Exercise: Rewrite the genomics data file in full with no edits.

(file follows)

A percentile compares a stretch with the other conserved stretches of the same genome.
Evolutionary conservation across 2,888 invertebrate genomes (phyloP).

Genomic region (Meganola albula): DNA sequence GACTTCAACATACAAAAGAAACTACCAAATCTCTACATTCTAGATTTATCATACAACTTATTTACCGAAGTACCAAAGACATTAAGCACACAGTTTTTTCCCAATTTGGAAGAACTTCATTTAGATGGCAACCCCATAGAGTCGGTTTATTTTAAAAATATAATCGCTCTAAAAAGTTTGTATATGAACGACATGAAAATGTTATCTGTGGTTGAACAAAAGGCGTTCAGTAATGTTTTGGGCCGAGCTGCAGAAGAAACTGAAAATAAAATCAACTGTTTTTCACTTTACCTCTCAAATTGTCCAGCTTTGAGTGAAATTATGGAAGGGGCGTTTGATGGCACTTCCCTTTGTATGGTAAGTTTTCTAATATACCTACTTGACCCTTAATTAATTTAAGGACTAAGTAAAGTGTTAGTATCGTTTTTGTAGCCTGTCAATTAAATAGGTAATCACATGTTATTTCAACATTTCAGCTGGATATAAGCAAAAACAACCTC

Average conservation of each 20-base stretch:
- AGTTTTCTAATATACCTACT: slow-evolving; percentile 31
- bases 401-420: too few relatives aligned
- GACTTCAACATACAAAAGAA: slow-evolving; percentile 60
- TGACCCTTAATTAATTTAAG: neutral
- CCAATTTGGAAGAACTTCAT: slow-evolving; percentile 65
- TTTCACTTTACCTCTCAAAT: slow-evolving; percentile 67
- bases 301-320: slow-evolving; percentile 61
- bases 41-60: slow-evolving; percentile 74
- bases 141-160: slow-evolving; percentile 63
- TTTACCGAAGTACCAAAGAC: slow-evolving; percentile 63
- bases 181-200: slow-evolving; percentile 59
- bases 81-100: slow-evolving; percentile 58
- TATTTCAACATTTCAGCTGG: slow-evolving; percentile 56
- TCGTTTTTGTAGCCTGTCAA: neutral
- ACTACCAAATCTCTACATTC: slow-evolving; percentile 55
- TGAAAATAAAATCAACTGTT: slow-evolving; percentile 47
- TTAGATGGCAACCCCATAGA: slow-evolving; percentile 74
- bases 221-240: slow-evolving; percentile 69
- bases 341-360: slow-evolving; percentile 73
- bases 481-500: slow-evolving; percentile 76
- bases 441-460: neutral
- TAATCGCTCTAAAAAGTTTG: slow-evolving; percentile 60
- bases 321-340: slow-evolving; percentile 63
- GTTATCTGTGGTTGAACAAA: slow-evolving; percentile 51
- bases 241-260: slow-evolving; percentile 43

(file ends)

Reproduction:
A percentile compares a stretch with the other conserved stretches of the same genome.
Evolutionary conservation across 2,888 invertebrate genomes (phyloP).

Genomic region (Meganola albula): DNA sequence GACTTCAACATACAAAAGAAACTACCAAATCTCTACATTCTAGATTTATCATACAACTTATTTACCGAAGTACCAAAGACATTAAGCACACAGTTTTTTCCCAATTTGGAAGAACTTCATTTAGATGGCAACCCCATAGAGTCGGTTTATTTTAAAAATATAATCGCTCTAAAAAGTTTGTATATGAACGACATGAAAATGTTATCTGTGGTTGAACAAAAGGCGTTCAGTAATGTTTTGGGCCGAGCTGCAGAAGAAACTGAAAATAAAATCAACTGTTTTTCACTTTACCTCTCAAATTGTCCAGCTTTGAGTGAAATTATGGAAGGGGCGTTTGATGGCACTTCCCTTTGTATGGTAAGTTTTCTAATATACCTACTTGACCCTTAATTAATTTAAGGACTAAGTAAAGTGTTAGTATCGTTTTTGTAGCCTGTCAATTAAATAGGTAATCACATGTTATTTCAACATTTCAGCTGGATATAAGCAAAAACAACCTC

Average conservation of each 20-base stretch:
- AGTTTTCTAATATACCTACT: slow-evolving; percentile 31
- bases 401-420: too few relatives aligned
- GACTTCAACATACAAAAGAA: slow-evolving; percentile 60
- TGACCCTTAATTAATTTAAG: neutral
- CCAATTTGGAAGAACTTCAT: slow-evolving; percentile 65
- TTTCACTTTACCTCTCAAAT: slow-evolving; percentile 67
- bases 301-320: slow-evolving; percentile 61
- bases 41-60: slow-evolving; percentile 74
- bases 141-160: slow-evolving; percentile 63
- TTTACCGAAGTACCAAAGAC: slow-evolving; percentile 63
- bases 181-200: slow-evolving; percentile 59
- bases 81-100: slow-evolving; percentile 58
- TATTTCAACATTTCAGCTGG: slow-evolving; percentile 56
- TCGTTTTTGTAGCCTGTCAA: neutral
- ACTACCAAATCTCTACATTC: slow-evolving; percentile 55
- TGAAAATAAAATCAACTGTT: slow-evolving; percentile 47
- TTAGATGGCAACCCCATAGA: slow-evolving; percentile 74
- bases 221-240: slow-evolving; percentile 69
- bases 341-360: slow-evolving; percentile 73
- bases 481-500: slow-evolving; percentile 76
- bases 441-460: neutral
- TAATCGCTCTAAAAAGTTTG: slow-evolving; percentile 60
- bases 321-340: slow-evolving; percentile 63
- GTTATCTGTGGTTGAACAAA: slow-evolving; percentile 51
- bases 241-260: slow-evolving; percentile 43